Unlike the Trade Desk, Southeast Asian superapp Sea Limited (SE) was not profitable, and by a wide margin, heading into 2022. Even in the most recent third quarter of 2022, Sea Limited had an adjusted EBITDA loss of $357.7 million, up from a $165.5 million loss in the year-ago third quarter. Given the market’s fear of unprofitable companies as interest rates have risen, no wonder the stock is down 85% from its all-time high!
Yet there is actually quite a lot of improvement going on under the hood at Sea, which could deliver surprising profitability in 2023 and beyond.
You see, Sea has three major segments: gaming, e-commerce, and digital financial services. Before 2022, only Sea’s gaming division was profitable, while the Shopee e-commerce and SeaMoney digital financial services platforms each had significant operating losses. Yet on the other hand, Shopee and SeaMoney are each much earlier in their growth trajectories.
Starting in late 2021, Sea’s hit game Free Fire, which premiered in late 2017, appeared to hit its peak, and the gaming division’s adjusted EBITDA fell from $715 million in the third quarter of 2021 to just $290 million in the third quarter 2022. This profit plunge in gaming is really the reason for the ugly-looking overall numbers.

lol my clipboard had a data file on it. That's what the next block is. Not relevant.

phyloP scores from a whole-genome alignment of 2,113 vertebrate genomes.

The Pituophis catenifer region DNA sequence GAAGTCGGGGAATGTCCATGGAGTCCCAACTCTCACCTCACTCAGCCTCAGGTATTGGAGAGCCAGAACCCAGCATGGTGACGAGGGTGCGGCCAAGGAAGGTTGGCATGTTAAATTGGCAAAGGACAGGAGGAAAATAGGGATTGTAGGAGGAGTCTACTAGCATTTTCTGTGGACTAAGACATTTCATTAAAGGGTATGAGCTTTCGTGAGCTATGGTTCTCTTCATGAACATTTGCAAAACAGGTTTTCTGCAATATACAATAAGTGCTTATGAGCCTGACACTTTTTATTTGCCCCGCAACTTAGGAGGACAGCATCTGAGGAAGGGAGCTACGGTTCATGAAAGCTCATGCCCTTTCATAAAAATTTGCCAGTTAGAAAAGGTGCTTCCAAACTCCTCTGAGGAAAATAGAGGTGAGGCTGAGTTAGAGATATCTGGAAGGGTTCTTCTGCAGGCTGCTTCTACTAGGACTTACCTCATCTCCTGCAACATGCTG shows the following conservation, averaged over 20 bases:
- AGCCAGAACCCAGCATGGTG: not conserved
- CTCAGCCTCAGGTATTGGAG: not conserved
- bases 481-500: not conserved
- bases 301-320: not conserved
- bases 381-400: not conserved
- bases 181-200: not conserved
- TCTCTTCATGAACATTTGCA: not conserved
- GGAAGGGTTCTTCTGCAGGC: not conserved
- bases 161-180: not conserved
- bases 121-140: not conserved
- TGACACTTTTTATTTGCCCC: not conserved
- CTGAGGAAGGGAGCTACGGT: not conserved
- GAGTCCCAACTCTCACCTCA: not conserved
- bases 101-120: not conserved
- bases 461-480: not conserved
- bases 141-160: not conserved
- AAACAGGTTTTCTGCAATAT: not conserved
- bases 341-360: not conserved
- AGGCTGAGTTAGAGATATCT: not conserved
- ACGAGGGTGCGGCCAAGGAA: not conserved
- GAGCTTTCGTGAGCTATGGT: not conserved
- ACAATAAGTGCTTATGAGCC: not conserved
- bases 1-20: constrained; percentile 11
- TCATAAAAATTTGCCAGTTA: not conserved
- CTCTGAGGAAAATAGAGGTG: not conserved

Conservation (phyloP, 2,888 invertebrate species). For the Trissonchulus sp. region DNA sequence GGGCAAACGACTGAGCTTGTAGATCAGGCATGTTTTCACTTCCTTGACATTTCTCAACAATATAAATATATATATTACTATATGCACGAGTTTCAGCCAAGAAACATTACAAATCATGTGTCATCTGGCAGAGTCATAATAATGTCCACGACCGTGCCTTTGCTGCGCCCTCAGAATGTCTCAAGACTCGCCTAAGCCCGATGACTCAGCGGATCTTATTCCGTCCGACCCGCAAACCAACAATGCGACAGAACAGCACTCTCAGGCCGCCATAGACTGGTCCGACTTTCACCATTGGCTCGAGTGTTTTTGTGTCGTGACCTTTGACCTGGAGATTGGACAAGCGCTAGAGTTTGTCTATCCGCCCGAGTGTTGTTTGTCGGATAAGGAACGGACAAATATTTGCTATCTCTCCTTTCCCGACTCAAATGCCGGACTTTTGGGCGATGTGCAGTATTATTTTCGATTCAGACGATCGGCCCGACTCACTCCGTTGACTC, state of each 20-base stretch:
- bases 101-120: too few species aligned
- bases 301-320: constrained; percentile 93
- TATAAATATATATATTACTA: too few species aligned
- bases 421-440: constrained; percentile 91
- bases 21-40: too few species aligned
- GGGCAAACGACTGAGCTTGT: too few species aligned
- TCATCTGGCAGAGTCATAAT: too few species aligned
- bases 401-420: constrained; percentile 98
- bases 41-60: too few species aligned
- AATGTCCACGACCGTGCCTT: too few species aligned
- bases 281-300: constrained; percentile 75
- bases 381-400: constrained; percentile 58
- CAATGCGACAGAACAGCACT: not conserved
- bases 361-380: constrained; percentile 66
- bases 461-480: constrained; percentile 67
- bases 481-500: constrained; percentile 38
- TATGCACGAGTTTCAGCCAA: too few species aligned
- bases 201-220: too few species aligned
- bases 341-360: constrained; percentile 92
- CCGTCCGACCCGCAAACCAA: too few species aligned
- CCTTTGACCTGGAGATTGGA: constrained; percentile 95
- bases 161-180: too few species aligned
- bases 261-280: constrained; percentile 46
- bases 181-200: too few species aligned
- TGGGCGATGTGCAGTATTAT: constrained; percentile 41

Yet on the other hand, Shopee’s adjusted EBITDA losses narrowed from $683.8 million to $495.7 million over that time, a 27.5% improvement. Moreover, even that underrated Shopee’s core improvement, as one-time severance and lease termination expenses were included in that figure. In addition, Shopee’s core Asian markets were even more profitable, as the majority of that loss was realized in the Brazilian market, where Shopee is earlier in its lifecycle. Meanwhile, Brazilian e-commerce revenue surged by a whopping 225%, and loss per order improved 27.4% over the previous quarter in that geography.
In addition, SeaMoney continued very strong top-line growth of 147.2%, and adjusted EBITDA losses in that division improved by 57.4% year over year to just a $67.7 million deficit, which seems to indicate profitability will come next year.
So while Sea’s gaming division remains a question mark — it could rebound, or it could continue to stagnate — the Shopee and SeaMoney divisions should continue growing rapidly with improving profitability, and those divisions have much larger market opportunities. Management has given itself the goal of achieving EBITDA breakeven for Shopee by the end of 2023, and it looks as though SeaMoney is on the same track.
Zooming out a few years, Sea has tremendous growth opportunities as the market leader in e-commerce and digital financial services in Southeast Asia, which is set for rapid digitization and adoption of internet services this decade. Once Sea’s overall business achieves profit self-sufficiency, probably by the end of 2023, management has said it will once again invest in its large growth opportunities. Trading at just 2.5 times sales, Sea could begin another explosive growth phase after it gets through this difficult consolidation period.
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Source: The Motley Fool